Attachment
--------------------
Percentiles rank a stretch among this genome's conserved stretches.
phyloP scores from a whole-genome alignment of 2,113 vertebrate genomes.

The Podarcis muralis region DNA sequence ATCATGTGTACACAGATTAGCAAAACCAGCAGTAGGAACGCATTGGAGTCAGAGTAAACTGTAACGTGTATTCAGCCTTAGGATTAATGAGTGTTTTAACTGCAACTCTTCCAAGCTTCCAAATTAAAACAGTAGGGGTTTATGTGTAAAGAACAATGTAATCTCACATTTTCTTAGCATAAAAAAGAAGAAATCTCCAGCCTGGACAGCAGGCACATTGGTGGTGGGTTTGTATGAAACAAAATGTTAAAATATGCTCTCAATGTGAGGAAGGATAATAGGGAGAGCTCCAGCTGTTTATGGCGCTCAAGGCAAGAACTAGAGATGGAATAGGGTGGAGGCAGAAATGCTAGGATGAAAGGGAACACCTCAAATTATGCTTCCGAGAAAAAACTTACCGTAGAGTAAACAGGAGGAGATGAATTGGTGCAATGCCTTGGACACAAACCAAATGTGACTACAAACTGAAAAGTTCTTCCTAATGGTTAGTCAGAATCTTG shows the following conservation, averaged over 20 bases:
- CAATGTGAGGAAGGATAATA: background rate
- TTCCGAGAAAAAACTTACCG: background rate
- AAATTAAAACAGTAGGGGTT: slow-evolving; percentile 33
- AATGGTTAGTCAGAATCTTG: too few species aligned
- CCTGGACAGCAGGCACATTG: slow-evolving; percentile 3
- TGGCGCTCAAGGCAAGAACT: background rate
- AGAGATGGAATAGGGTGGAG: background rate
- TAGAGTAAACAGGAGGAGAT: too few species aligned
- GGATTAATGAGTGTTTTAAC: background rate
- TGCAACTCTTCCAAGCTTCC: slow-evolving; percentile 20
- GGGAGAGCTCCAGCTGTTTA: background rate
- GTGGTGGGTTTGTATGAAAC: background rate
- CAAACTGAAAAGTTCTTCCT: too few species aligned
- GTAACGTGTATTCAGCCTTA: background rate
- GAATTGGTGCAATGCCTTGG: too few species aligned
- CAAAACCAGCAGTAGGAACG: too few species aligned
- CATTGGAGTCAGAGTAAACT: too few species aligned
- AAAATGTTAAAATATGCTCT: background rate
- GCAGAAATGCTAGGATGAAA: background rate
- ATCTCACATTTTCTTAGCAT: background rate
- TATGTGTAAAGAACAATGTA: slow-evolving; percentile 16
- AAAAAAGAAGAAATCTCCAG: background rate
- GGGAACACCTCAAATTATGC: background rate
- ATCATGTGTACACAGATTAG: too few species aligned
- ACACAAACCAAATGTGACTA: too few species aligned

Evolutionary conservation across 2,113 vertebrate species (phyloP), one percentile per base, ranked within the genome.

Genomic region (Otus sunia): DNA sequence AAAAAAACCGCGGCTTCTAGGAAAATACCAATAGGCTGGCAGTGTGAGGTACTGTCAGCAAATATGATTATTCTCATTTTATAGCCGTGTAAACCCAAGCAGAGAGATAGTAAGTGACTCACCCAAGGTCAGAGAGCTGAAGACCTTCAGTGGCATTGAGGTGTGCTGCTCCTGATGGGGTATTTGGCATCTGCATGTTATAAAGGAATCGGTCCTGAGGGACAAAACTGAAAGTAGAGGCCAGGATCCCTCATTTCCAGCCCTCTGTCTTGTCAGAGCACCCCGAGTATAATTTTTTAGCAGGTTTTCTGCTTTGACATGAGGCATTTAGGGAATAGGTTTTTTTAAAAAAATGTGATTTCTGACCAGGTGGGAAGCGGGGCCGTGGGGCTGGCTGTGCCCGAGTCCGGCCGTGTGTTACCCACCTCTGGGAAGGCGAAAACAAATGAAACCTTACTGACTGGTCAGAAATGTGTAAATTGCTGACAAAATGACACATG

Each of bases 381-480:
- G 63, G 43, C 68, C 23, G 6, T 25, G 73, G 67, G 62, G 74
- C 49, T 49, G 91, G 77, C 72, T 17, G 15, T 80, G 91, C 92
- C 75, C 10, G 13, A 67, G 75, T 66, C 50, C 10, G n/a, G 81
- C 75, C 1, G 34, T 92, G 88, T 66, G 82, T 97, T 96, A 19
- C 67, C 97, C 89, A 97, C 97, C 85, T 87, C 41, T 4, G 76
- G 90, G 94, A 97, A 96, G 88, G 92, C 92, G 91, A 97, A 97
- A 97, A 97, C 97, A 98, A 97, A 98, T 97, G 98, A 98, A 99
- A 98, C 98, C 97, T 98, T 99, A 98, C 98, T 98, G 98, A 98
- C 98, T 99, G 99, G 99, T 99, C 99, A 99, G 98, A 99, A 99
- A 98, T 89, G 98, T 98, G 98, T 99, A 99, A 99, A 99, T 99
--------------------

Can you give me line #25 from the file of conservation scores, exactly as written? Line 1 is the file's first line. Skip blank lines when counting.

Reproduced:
- AAAAAAGAAGAAATCTCCAG: background rate